Why the Scottish Parliament needs a plan for interns

KEZIA DUGDALE says the Scottish Parliament needs to take a new approach to interns – and pay them the living wage

My first experience of the Scottish Parliament was back in 2004 when I secured an unpaid internship working for a Labour MSP. I had graduated the previous summer and had been desperately trying to find graduate employment with no success.

There’s no doubt that the three month spell I had working for that MSP helped me get my first job as a Campaigns Adviser for Edinburgh University Student’s Association. They were looking for someone with a working knowledge of the Scottish Parliament and how to influence it. Suddenly I was in a position to demonstrate first-hand experience of it and so I got the job.

I remain extremely grateful for that opportunity – but I’m also acutely aware of how many young people may never get that chance, simply because they can’t afford to work for free.

It was therefore apt that the first motion I put down as an MSP was on Parliamentary interns. It called for MSPs to pledge that they would not employ interns without paying them the living wage, with the aim of breaking down systematic barriers to politics that I believe unpaid interns represent.

Since putting down that motion, I’ve been humbled by the support of many MSPs, including Labour’s Neil Bibby, John Park, Drew Smith, Jenny Marra, and the SNP’s Humza Yousaf. It has also been endorsed by Intern Aware and supported by an autonomous campaign on facebook, primarily targeting students to write to their MSPs.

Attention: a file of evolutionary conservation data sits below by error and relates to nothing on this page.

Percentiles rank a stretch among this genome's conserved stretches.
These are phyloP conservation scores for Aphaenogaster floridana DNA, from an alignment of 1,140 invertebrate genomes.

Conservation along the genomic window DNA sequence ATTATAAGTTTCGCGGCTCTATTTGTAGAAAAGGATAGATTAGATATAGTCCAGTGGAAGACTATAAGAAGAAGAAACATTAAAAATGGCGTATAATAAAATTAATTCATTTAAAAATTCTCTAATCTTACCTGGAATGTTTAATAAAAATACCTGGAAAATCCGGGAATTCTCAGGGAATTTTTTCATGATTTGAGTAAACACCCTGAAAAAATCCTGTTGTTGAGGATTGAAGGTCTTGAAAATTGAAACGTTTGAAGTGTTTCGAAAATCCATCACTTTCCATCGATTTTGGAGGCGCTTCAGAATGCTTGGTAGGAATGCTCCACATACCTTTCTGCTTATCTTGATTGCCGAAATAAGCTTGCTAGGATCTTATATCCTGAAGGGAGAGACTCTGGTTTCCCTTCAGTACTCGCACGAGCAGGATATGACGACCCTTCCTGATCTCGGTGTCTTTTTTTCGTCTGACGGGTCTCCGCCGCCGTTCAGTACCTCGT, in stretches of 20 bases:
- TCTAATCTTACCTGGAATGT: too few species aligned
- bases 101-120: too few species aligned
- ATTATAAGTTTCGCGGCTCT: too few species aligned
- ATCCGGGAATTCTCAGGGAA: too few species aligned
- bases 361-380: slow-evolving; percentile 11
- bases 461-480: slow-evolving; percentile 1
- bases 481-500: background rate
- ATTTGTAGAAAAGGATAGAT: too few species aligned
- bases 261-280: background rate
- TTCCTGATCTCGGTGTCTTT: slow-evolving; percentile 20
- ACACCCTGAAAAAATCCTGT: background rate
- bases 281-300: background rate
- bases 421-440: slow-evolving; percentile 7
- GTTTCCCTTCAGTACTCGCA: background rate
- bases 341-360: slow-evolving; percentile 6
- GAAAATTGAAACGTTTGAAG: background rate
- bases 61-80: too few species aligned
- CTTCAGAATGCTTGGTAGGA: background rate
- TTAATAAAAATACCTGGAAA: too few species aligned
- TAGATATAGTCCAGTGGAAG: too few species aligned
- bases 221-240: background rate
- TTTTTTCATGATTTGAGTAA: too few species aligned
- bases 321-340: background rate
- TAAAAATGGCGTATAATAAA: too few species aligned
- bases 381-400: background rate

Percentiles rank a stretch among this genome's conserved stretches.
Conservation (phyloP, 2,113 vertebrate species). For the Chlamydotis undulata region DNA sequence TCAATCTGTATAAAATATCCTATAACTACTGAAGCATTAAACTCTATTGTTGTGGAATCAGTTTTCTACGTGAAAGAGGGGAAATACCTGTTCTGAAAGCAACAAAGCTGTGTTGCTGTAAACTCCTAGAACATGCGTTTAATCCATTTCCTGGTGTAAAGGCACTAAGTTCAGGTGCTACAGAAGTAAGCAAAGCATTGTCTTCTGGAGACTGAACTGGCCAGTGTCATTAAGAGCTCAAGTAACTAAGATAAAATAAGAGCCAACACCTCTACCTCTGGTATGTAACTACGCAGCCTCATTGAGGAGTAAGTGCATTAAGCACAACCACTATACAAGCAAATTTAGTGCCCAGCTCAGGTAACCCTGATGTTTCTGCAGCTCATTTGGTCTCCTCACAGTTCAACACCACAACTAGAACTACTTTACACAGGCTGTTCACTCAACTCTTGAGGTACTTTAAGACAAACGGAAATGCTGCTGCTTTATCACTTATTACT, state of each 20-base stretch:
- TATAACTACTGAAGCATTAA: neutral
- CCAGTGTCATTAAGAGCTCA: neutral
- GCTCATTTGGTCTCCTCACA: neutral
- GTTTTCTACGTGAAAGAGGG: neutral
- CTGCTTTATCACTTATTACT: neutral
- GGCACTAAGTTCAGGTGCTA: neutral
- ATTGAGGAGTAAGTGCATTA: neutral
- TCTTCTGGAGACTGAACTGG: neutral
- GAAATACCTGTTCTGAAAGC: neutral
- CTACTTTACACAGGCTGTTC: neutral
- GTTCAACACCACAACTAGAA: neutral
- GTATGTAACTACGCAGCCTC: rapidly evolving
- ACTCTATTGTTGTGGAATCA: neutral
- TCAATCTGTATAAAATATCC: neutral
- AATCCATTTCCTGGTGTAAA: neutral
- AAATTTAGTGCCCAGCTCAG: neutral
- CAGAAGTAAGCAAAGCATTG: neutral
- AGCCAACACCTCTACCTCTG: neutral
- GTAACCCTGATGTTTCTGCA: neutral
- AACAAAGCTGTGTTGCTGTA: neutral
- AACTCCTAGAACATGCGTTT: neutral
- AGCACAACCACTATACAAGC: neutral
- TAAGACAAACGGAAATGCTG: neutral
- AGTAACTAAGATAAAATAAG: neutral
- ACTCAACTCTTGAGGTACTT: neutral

But in all honesty, I know that the motion is little but a mouthpiece, and it is action that is wanting. There are MSPs who I have spoken to who believe in the spirit of the motion and, if not for the appearance of hypocrisy, due to their previous or current employment practices, would have supported it. There were others who were concerned that if they paid their interns a living wage, that would come at the cost of reducing wages for their full-time members of staff, and I accept this as a very valid concern. I am sure that there are may be a few members who feel that unpaid internships are acceptable – and I do not seek to change their minds (at least in this post!).

This has led me to stew over the issue and think about possible solutions. I had the kernel of an idea, which I hoped to develop over the summer, but it has been somewhat pre-empted by developments in Westminster.

Yesterday, I wrote to the Presiding Officer and the Chief Executive of the Parliament asking them to consider a scheme that would balance the ambitions of my motion, with the concerns of my colleagues, by creating a dedicated Internship scheme for Parliament. I believe that this would provide the leadership that our Parliament should show: that a fair day’s work deserves a fair day’s wages.

How would this scheme work? Well in my mind there is a clear way in which paid internships could be facilitated through the Parliament. The idea would be that the Parliament could use the power of the structures and systems already in place to service an internship programme, with set standards, term and wages. Its own HR functions could be used for the purposes of open and accessible recruitment, as well as dealing with the important payroll functions.

Such a scheme could offer three month, part-time internships within the Parliament building, yes, within the offices of MSPs but also in other Parliamentary departments, such as SPICe, in the committee clerk system, legal, IT, facilities management, catering etc.

This scheme would offer a number of benefits:

  • – the internships would accessible to people of all backgrounds due to the payments being offered
  • – the recruitment process would be more open, and as far as possible would assess both potential and academic merit
  • – the scheme would be likely to be viewed with great prestige and formalise the process